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tee1

[tee] /ti/
noun
1.
the letter T or t.
2.
something shaped like a T , as a three-way joint used in fitting pipes together.
3.
4.
5.
the mark aimed at in various games, as curling.
adjective
6.
having a crosspiece at the top; shaped like a T .
Idioms
7.
to a tee. T, t (def 6).
Origin of tee1
spelling form of the letter name
Can be confused
tea, tee.

tee2

[tee] /ti/
noun
1.
Golf.
  1. Also called teeing ground. the starting place, usually a hard mound of earth, at the beginning of play for each hole.
  2. a small wooden, plastic, metal, or rubber peg from which the ball is driven, as in teeing off.
2.
Football. a device on which the ball may be placed to raise it off the ground preparatory to kicking.
verb (used with object), teed, teeing.
3.
Golf. to place (the ball) on a tee.
Verb phrases
4.
tee off,
  1. Golf. to strike the ball from a tee.
  2. Slang. to reprimand severely; scold:
    He teed off on his son for wrecking the car.
  3. Informal. to begin:
    They teed off the program with a medley of songs.
  4. Baseball, Softball. to make many runs and hits, especially extra-base hits:
    teeing off for six runs on eight hits, including three doubles and a home run.
  5. Baseball, Softball. to hit (a pitched ball) hard and far:
    He teed off on a fastball and drove it into the bleachers.
  6. Boxing. to strike with a powerful blow, especially to the head:
    He teed off on his opponent with an overhand right.
  7. Slang. to make angry, irritated, or disgusted:
    She was teed off because her dinner guests were late.
Origin
First recorded in 1665-75; origin uncertain

TEE

or T-E-E

1.
Trans-Europe Express.
Dictionary.com Unabridged
Based on the Random House Dictionary, © Random House, Inc. 2017.
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Examples from the Web for tee
Contemporary Examples
Historical Examples
  • tee shots and approaches must be played well, and at the very first green the hint is given that the short game must be well done.

    The Happy Golfer Henry Leach
  • It is sufficient to say now that, when we reached the seventeenth tee, I was one up.

    Once a Week Alan Alexander Milne
  • They might see him top his first tee shot and be three strokes to the bad on the first green.

    The Happy Golfer Henry Leach
  • "He's waiting at the first tee," said Jimmie, and he averted his face.

    IT and Other Stories Gouverneur Morris
  • Joe Bowhan hates to have any one moving about the tee when he is setting himself to drive.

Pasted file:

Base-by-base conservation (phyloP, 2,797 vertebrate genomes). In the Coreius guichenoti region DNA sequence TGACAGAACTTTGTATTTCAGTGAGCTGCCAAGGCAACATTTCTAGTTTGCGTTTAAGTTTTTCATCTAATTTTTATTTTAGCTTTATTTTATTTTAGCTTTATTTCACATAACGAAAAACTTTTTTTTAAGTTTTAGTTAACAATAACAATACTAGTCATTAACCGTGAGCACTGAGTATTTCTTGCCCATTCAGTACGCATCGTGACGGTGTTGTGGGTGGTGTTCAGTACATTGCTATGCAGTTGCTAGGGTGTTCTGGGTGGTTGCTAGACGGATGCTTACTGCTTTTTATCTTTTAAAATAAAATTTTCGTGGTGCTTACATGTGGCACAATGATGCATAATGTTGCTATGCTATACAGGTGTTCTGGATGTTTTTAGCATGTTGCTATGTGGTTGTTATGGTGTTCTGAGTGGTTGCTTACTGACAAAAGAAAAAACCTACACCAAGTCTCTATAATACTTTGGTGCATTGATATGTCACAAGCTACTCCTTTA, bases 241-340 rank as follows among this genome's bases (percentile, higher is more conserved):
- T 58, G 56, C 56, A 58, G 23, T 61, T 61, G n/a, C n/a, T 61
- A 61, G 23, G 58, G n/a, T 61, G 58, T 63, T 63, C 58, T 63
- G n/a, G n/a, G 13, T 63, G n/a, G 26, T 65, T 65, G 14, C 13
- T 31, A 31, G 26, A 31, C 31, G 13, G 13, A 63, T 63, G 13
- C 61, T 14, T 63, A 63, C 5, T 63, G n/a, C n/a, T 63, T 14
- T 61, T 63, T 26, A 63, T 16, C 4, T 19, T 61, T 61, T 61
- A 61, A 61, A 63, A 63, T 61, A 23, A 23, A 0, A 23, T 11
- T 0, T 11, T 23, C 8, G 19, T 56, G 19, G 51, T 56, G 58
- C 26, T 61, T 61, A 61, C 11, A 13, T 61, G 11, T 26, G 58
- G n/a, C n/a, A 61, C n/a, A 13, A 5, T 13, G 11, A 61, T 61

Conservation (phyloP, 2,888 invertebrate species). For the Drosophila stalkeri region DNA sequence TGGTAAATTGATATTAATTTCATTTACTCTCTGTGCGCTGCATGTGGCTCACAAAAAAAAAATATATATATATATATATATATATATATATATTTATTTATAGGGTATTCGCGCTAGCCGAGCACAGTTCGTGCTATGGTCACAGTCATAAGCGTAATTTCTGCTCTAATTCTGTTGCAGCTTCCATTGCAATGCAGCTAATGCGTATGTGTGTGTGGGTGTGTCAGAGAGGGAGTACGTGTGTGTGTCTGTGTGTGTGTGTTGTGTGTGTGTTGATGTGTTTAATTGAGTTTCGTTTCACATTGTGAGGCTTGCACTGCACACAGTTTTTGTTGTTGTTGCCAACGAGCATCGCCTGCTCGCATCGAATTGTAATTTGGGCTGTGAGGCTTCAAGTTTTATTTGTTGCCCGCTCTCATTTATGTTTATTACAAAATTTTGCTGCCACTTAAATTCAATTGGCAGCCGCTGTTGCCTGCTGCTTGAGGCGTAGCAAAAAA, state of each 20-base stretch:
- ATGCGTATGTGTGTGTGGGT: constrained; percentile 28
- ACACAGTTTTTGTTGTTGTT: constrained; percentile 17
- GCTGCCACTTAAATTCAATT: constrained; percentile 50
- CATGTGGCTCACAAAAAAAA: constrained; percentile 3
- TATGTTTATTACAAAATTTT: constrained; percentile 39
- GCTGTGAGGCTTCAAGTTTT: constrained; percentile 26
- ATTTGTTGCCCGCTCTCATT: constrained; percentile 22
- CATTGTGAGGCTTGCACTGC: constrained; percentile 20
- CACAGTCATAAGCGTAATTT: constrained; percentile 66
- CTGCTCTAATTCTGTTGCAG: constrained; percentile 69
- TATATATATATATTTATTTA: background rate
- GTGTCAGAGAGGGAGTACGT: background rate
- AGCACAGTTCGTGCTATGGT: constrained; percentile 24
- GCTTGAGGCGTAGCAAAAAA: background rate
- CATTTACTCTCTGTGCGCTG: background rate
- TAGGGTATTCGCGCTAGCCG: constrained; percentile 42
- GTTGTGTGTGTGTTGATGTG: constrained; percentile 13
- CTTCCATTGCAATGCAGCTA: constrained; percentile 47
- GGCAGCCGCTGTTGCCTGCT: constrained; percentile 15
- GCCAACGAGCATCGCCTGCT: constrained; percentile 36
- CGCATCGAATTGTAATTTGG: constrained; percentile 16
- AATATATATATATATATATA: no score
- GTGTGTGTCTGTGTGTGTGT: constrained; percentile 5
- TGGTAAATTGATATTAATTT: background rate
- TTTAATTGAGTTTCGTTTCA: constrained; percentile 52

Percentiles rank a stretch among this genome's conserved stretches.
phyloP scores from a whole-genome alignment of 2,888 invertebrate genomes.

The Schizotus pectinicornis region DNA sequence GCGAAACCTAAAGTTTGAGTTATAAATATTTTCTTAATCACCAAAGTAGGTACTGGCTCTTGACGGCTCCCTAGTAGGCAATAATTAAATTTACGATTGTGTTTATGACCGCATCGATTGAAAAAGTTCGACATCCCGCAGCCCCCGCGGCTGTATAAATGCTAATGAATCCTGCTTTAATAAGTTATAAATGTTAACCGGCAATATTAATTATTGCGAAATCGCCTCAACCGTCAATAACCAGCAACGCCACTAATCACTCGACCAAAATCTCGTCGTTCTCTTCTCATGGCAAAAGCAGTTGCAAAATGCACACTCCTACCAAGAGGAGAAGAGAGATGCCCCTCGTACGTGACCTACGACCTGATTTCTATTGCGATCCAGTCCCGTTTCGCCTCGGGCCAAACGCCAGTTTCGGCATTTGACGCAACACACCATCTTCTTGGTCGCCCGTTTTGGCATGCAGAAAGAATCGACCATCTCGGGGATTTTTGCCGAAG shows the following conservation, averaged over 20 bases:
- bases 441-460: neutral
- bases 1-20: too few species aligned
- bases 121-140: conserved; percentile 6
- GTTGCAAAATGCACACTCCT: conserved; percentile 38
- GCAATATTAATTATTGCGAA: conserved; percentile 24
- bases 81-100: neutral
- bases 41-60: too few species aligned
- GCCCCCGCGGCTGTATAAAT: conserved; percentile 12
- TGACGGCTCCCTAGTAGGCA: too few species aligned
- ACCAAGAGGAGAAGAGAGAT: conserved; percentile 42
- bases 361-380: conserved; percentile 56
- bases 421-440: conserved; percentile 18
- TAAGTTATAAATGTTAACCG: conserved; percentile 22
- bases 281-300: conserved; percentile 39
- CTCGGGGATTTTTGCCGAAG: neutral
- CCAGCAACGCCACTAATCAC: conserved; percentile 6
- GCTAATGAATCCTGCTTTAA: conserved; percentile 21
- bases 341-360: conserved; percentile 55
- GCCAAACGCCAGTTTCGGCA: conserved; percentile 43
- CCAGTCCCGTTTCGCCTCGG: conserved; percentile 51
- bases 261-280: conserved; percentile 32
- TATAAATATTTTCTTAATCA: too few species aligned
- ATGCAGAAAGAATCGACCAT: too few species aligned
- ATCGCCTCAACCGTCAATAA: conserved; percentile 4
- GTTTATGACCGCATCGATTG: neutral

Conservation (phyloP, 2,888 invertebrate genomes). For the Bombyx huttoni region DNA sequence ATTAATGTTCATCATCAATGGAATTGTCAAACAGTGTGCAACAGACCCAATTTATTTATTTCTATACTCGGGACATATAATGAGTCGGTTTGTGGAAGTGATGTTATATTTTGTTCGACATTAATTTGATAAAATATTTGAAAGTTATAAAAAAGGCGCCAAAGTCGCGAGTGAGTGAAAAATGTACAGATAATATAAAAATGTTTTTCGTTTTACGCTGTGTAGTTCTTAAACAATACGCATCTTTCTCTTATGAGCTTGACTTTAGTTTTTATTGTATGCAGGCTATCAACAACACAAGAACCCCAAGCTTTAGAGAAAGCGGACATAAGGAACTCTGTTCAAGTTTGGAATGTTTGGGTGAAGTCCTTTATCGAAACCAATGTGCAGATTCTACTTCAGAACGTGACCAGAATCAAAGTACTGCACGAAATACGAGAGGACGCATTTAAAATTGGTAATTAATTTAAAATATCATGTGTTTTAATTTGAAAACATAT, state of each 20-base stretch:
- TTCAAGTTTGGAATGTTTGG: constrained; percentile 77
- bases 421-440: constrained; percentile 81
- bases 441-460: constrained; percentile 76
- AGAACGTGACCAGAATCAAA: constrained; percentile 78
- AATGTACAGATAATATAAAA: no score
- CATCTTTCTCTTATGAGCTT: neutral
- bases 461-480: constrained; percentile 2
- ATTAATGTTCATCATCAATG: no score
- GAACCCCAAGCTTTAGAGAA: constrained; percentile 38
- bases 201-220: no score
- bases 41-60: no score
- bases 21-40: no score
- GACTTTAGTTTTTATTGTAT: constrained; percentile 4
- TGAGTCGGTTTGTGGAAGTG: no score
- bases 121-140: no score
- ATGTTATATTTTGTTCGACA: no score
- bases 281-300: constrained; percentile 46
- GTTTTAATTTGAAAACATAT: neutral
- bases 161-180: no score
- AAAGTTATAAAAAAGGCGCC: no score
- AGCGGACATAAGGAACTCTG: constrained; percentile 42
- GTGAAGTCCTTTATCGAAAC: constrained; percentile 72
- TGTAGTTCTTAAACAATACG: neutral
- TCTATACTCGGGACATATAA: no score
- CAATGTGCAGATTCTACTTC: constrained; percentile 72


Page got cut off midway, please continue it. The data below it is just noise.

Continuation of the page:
Fore! Charles Emmett Van Loan
British Dictionary definitions for tee

tee1

/tiː/
noun
1.
a pipe fitting in the form of a letter T, used to join three pipes
2.
a metal section with a cross section in the form of a letter T, such as a rolled-steel joist
3.
any part or component shaped like a T

tee2

/tiː/
noun
1.
Also called teeing ground. an area, often slightly elevated, from which the first stroke of a hole is made
2.
a support for a golf ball, usually a small wooden or plastic peg, used when teeing off or in long grass, etc
verb tees, teeing, teed
3.
when intr, often foll by up. to position (the ball) ready for striking, on or as if on a tee
See also tee off
Word Origin
C17 teaz, of unknown origin

tee3

/tiː/
noun
1.
a mark used as a target in certain games such as curling and quoits
Word Origin
C18: perhaps from T-shaped marks, which may have originally been used in curling
Collins English Dictionary - Complete & Unabridged 2012 Digital Edition
© William Collins Sons & Co. Ltd. 1979, 1986 © HarperCollins
Publishers 1998, 2000, 2003, 2005, 2006, 2007, 2009, 2012
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Word Origin and History for tee
n.

in golf, 1721, back-formation from teaz (1673), taken as a plural; a Scottish word of uncertain origin. The original form was a little heap of sand. The verb meaning "place a ball on a golf tee" is recorded from 1673; figurative sense of "to make ready" (usually with up) is recorded from 1938. Teed off in the figurative sense of "angry, annoyed" is first recorded 1953, probably as a euphemism for p(iss)ed off.

Online Etymology Dictionary, © 2010 Douglas Harper
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3
3
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